Dynamic Business Process Management and Technology

BPM Explained

In DBPM, the process workers or autonomous artificial intelligence can adapt the process while it is performed, without having to go through the re-implementation stage.

Dynamic Business Process Management

In the previous blog, we discussed Business Process Management (BPM) through the stages involved in continuous process optimization. In this post we will discuss BPM and the new standard that comes with it today: Dynamic Business Process Management (DBPM).

BPM and Digital Transformation

In the digital age, the opportunities that technology brings to the table in all areas of the organization cannot be ignored. Digital transformation is essential for organizations aiming to utilize all tools available to develop the most efficient and effective business processes possible. 

Straightforward and linear processes developed through traditional BPM will not suffice for organizations of today and the near future. It is best if process management is not approached with a one-size-fits-all solution. Processes may often flow better if a degree of customization, adaptation or repetition is possible. This new approach to BPM is called Dynamic BPM (DBPM).

Dynamic BPM and Software

In DBPM, the process workers or autonomous artificial intelligence can adapt the process while it is performed, without having to go through the re-implementation stage. This is done through developing a variety of process scenarios, which help to reach the desired results more efficiently through process adaptation. While Business Process Management Software (BPMS) can be highly useful in traditional BPM, it becomes essential when aiming for dynamic processes.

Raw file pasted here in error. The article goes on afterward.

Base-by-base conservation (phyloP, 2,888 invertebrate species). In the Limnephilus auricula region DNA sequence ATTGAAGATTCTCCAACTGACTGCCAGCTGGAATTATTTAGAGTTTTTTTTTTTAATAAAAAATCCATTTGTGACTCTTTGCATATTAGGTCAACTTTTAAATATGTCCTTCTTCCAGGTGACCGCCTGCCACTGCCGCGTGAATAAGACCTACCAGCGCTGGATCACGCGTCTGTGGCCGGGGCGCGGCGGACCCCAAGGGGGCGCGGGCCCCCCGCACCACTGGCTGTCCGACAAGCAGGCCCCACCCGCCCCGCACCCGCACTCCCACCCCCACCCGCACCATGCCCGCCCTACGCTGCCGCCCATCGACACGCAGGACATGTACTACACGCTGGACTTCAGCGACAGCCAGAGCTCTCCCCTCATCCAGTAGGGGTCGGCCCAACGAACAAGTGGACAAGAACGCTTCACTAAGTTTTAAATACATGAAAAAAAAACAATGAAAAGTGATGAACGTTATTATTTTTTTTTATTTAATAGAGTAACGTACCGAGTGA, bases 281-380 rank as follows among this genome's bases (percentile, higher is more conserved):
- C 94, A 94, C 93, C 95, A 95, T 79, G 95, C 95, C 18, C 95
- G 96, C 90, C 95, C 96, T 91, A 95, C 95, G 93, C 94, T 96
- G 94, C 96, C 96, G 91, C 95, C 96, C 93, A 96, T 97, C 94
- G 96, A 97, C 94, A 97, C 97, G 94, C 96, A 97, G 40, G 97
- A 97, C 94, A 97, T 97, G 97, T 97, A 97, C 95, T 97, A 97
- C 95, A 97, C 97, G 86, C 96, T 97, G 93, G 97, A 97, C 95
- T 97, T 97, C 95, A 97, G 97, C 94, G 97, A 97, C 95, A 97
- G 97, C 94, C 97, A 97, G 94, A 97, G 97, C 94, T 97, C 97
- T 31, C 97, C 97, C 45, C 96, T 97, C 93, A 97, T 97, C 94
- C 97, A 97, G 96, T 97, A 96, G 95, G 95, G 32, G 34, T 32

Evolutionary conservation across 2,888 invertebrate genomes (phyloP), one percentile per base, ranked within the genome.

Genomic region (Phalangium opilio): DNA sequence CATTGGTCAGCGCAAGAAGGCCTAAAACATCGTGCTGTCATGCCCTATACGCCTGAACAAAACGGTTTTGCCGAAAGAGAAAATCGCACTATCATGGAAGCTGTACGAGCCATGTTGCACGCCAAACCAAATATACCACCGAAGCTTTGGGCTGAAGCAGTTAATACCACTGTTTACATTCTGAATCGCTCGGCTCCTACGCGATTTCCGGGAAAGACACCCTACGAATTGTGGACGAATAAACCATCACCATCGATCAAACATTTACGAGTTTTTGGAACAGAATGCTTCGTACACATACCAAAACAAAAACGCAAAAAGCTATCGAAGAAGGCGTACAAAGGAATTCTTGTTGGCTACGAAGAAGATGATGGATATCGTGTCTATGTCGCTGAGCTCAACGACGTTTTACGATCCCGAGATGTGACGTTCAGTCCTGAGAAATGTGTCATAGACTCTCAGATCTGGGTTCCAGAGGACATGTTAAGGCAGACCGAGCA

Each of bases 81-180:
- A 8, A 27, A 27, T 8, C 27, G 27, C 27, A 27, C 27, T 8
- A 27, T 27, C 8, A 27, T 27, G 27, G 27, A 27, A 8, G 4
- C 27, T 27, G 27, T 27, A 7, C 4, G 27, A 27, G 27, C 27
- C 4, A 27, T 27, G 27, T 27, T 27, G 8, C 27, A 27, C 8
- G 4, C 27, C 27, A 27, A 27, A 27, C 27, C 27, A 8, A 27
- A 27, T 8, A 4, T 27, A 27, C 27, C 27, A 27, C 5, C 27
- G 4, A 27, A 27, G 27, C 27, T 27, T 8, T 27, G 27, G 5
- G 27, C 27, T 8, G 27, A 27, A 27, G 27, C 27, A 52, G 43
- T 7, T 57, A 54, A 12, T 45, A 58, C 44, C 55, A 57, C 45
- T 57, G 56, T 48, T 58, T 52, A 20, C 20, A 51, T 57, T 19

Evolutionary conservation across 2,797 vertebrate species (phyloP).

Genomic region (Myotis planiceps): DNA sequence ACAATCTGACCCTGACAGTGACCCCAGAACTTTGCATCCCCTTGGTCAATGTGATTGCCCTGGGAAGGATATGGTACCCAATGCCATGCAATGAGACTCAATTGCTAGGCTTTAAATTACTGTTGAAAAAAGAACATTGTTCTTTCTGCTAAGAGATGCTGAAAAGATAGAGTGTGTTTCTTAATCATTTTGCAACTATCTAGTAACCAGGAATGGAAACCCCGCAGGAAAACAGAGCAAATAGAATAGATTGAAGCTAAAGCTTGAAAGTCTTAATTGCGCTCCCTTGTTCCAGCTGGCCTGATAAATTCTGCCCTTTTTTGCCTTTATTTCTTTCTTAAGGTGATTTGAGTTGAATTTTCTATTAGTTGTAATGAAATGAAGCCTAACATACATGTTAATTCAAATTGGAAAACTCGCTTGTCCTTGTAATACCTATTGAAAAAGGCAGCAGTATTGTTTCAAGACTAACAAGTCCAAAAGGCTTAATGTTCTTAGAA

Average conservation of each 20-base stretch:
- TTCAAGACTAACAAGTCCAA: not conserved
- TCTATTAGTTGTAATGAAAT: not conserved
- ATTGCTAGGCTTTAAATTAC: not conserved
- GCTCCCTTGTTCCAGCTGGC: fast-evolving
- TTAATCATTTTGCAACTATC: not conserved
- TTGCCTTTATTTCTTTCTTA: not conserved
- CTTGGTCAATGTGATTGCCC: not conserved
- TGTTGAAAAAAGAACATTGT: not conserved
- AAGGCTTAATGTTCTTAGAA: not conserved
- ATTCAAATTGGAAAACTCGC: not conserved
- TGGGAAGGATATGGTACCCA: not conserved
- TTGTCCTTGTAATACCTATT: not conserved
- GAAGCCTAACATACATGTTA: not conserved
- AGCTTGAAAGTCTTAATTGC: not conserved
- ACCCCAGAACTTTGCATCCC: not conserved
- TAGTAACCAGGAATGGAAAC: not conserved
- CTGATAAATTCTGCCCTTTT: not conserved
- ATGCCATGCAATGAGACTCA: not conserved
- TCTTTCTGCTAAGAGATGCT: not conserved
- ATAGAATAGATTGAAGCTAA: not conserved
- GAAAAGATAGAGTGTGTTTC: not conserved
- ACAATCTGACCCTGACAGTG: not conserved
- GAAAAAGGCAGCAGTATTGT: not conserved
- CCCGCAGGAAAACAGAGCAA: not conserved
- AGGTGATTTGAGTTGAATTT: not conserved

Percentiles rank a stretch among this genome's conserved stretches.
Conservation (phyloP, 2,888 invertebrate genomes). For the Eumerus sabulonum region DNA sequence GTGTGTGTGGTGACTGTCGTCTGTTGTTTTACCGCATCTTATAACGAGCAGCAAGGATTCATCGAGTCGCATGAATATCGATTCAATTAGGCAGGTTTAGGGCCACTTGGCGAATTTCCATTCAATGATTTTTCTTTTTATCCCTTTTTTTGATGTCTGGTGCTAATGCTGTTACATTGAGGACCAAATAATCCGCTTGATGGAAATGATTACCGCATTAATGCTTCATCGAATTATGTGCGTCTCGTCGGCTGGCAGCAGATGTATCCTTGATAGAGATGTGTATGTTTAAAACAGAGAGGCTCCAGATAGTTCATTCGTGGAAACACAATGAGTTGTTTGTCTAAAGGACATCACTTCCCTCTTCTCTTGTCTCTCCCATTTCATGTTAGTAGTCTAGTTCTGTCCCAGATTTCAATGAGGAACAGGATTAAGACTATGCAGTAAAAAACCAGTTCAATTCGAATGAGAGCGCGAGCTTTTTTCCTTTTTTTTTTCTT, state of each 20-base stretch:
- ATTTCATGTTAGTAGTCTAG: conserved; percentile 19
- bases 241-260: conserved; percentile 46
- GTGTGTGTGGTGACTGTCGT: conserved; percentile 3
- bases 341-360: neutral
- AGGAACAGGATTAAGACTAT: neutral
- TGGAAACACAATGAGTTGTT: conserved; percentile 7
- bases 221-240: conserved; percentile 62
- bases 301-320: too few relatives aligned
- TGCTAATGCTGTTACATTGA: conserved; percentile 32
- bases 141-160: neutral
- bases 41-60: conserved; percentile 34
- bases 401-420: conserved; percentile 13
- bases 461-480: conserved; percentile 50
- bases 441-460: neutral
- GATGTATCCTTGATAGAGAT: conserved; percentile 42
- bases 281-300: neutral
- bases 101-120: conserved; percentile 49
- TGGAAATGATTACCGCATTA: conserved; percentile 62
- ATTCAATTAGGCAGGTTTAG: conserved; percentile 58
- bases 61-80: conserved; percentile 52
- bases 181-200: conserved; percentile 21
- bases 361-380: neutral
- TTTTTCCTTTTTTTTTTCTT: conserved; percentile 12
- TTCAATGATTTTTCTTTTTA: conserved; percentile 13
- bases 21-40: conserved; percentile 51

BPM software can map and model the process, is able to automate (a part of) the process, aids in monitoring the process and analyze flows, and can be implemented to work with existing technologies and legacy systems. BPM software is, at its core, an automation tool that utilizes various technologies to aid organizations in process optimization. RPA technology for example can handle decision making based on an input of structured data and process rules, constraints, and conditions. It can take over repetitive tasks which allow knowledge workers to focus on other tasks where automation is not (yet) possible. It removes human errors within the process. 

Besides this, most BPM software has evolved into low-code platforms, allowing organizations to implement automation platforms while minimizing development hours. Low code allows anyone who is involved in a process, to participate in human-centric software interactions. By capturing processes into models rather than into code, and using business-native terminology, process stakeholders can take ownership of the digitally transformed process.

Both RPA and low code are the future of BPMS, and the Be Informed Intelligent Automation Platform incorporates both. It aids organizations in process automation, improving compliance, decreasing risks, and orchestrating systems, channels and data sources. The Be Informed platform is the basis for digitally evolving organizations which aim to elevate business processes to higher levels. 

Let us show you what we can do!


  1. Szelągowski, Marek. (2018). Evolution of the BPM Lifecycle.
  2. Bloomberg, Jason. (2019). Whatever Happened To Business Process Management Software?

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